The chassis is quite impressive, and many of the bugaboos of larger scale kits have been removed in this scale. The ENTIRE drive line comes as one part â€“ J36 â€“ and includes all drive shafts, universal joints, differentials, axles, and transfer case in one shot. This should work well with assembly, as all the modeler has to do is trap this assembly between the four spring assemblies and the chassis. The handbrake lever (J20) and the forward differential (J14) are separate parts. The only parts that seemingly are missing from the chassis are the steering linkage and the shock absorbers, but in Academy's defense they are very hard to see once the tires are in place.
The cab is fairly complete as it comes with a shifter (J18) and range/transfer case levers (J19) but no winch controls. The seat is one piece, however. This kit does provide windows for the front, side and rear openings, all of which are nicely done clear parts if a bit thick. One oddity is that the two "jerry cans" for the truck proper (parts K9) are single-handle types, generally only seen in modern plastic cans; yet the ones on the detail sprue have a separate top section with the more common triple handles. (The directions recommend you ignore them, so somebody seems to have been thinking!)
The cargo body is very nicely done, but the folding seat braces have been simplified into two brackets (parts K2). In this scale I doubt most modelers will worry, as they make assembly far easier that way, and if made as a "cargo carrier" it is totally irrelevant. The OVM or "pioneer" tools are molded in one piece, and the shovel appears to be missing as well. Five top bows are provided in the "stowed" position.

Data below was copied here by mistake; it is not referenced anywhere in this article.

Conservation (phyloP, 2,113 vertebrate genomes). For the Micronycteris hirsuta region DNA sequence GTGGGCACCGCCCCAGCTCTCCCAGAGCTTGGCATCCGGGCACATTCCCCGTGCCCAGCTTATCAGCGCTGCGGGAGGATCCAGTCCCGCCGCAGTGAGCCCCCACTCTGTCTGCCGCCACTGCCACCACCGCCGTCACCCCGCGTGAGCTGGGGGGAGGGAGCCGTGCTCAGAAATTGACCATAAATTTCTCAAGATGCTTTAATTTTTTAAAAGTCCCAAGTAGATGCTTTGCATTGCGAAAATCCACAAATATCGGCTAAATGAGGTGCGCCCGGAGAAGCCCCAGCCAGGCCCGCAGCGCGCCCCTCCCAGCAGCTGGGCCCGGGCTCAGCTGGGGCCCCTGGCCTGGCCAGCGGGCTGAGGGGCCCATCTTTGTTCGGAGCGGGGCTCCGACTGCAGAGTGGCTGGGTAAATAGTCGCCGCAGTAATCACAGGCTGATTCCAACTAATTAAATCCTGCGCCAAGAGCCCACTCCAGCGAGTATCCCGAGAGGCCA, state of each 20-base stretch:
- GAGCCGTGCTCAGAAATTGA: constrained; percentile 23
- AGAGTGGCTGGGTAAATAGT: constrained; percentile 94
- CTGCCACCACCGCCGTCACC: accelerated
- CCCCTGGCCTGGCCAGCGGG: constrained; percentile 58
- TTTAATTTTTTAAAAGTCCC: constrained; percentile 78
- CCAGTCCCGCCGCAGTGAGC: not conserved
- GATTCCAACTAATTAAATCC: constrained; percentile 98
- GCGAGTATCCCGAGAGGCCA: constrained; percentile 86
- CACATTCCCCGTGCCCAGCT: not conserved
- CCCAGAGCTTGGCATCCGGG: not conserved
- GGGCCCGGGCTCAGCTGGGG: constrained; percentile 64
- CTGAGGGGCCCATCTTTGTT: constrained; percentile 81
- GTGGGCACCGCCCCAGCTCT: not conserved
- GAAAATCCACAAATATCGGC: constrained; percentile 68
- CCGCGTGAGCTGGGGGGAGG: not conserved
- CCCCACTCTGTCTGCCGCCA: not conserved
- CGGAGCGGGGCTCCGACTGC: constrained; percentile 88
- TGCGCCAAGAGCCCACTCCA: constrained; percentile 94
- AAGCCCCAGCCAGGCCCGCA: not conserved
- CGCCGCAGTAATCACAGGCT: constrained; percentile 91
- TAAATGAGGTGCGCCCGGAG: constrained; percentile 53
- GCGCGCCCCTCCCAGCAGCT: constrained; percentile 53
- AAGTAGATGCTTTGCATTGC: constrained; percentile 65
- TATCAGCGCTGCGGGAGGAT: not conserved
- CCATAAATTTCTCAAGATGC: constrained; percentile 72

The kit comes with the correct M32 ring mount, a fairly good looking .50 cal M2HB, and two heavy brackets for mounting directly to the cargo body. Unlike the later models, this one nearly touches the roof so take care when installing it.
The accessory sprue provides a number of nice little details for this kit: two M1919A4 machine guns, one open and one closed tripod for them, two M2HB machine guns, also with one open and one closed tripod; six small and six large crates; three 55 gallon drums with horizontal ground mounts for them; and three US and three German "jerry" cans.
Markings are provided for a generic "Six By" from the 369th Field Artillery (Service Battery) 98th Infantry Division and for one of the "Red Ball Express" cargo trucks. Both are apparently correct, but the former is an odd choice. The 98th Infantry was a "garritrooper" division in Hawaii that only moved to Japan during the occupation. (At least they are not made up like the infamous Peerless Max markings of 30 years ago!)
Overall, this is a nice kit and will set off either US armored vehicles or aircraft in any WWII or Korean war setting. Hats off to Academy!